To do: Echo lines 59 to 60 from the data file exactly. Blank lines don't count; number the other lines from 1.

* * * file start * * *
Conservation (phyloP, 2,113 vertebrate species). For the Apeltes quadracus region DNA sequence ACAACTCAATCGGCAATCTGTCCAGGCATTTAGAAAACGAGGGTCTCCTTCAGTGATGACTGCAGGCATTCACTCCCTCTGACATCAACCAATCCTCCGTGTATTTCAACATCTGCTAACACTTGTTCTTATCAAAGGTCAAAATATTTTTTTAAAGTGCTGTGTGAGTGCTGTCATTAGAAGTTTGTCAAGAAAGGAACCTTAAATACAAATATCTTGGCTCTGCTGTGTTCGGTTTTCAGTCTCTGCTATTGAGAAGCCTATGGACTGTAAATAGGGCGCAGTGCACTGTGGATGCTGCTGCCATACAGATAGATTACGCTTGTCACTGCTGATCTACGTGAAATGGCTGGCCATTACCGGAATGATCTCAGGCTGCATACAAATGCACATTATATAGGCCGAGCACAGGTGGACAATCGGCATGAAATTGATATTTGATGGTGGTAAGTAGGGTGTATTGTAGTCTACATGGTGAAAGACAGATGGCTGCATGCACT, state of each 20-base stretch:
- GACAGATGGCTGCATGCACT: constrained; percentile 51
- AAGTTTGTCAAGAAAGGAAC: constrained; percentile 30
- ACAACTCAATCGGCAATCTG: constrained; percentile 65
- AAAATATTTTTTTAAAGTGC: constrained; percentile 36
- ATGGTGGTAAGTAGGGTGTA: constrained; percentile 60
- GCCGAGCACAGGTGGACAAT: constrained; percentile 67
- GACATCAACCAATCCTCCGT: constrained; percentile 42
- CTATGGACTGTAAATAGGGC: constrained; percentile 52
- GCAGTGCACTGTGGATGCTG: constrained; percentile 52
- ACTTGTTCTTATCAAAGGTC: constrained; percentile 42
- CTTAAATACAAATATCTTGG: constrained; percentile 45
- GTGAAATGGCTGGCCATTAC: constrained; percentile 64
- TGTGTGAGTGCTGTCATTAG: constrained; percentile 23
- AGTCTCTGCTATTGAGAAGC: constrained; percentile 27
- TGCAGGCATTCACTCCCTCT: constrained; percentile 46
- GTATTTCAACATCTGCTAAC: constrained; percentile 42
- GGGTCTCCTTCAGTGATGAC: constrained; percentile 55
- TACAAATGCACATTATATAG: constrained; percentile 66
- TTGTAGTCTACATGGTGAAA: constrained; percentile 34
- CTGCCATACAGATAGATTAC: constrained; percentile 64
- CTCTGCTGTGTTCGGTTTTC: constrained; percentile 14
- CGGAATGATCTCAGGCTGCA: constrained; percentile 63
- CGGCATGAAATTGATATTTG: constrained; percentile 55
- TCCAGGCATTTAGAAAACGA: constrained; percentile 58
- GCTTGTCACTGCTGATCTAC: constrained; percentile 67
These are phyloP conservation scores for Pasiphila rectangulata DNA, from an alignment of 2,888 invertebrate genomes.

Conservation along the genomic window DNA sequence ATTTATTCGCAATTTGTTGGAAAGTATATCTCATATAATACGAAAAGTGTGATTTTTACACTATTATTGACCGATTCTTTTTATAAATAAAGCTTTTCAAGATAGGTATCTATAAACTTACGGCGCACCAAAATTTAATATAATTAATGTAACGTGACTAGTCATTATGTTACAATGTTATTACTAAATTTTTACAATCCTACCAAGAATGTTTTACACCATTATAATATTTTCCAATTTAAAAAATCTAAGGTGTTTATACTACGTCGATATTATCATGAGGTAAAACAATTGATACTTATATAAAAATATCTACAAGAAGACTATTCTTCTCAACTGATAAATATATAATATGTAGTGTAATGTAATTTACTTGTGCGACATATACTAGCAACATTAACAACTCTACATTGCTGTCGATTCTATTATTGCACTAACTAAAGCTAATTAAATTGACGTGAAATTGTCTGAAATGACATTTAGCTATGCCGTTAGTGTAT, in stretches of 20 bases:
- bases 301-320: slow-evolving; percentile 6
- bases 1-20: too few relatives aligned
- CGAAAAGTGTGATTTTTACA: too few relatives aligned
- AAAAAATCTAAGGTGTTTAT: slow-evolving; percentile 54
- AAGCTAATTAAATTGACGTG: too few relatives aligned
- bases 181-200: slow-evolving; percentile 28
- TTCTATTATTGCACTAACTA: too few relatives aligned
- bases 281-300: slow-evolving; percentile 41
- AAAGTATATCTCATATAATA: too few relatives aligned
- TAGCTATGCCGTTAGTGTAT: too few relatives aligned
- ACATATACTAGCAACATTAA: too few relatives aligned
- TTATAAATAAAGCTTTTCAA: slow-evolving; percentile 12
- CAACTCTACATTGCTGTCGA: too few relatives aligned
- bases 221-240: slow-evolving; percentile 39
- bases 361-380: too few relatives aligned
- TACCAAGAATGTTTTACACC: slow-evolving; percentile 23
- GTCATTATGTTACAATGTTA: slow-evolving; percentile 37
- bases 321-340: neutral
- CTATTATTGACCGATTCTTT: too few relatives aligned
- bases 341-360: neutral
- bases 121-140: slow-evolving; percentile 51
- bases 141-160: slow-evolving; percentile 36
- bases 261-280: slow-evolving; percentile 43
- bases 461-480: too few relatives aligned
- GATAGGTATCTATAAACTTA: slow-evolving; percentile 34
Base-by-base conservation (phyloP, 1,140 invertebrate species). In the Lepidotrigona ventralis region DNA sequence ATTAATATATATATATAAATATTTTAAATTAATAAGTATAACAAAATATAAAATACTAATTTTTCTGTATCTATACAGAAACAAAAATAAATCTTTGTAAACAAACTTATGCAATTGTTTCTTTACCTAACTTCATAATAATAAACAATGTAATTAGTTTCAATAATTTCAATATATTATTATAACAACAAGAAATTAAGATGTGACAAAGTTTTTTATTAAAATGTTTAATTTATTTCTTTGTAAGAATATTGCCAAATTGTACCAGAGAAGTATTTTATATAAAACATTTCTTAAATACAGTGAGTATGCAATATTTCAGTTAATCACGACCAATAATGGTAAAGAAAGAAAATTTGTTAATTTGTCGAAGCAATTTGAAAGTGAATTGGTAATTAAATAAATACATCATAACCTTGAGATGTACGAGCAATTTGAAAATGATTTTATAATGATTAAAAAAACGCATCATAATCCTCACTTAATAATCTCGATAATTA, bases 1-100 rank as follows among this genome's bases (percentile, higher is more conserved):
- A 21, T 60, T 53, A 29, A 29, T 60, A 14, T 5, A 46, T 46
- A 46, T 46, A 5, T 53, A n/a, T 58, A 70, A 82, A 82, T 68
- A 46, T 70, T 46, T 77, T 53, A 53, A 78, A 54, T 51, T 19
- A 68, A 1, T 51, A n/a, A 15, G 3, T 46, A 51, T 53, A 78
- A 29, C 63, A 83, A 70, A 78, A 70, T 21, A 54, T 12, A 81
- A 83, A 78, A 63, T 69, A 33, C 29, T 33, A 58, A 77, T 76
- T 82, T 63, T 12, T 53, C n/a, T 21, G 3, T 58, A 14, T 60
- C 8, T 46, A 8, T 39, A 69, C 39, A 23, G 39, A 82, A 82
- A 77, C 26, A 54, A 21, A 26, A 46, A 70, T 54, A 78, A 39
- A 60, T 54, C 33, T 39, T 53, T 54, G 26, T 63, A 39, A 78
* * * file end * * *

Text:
- A 29, C 63, A 83, A 70, A 78, A 70, T 21, A 54, T 12, A 81
- A 83, A 78, A 63, T 69, A 33, C 29, T 33, A 58, A 77, T 76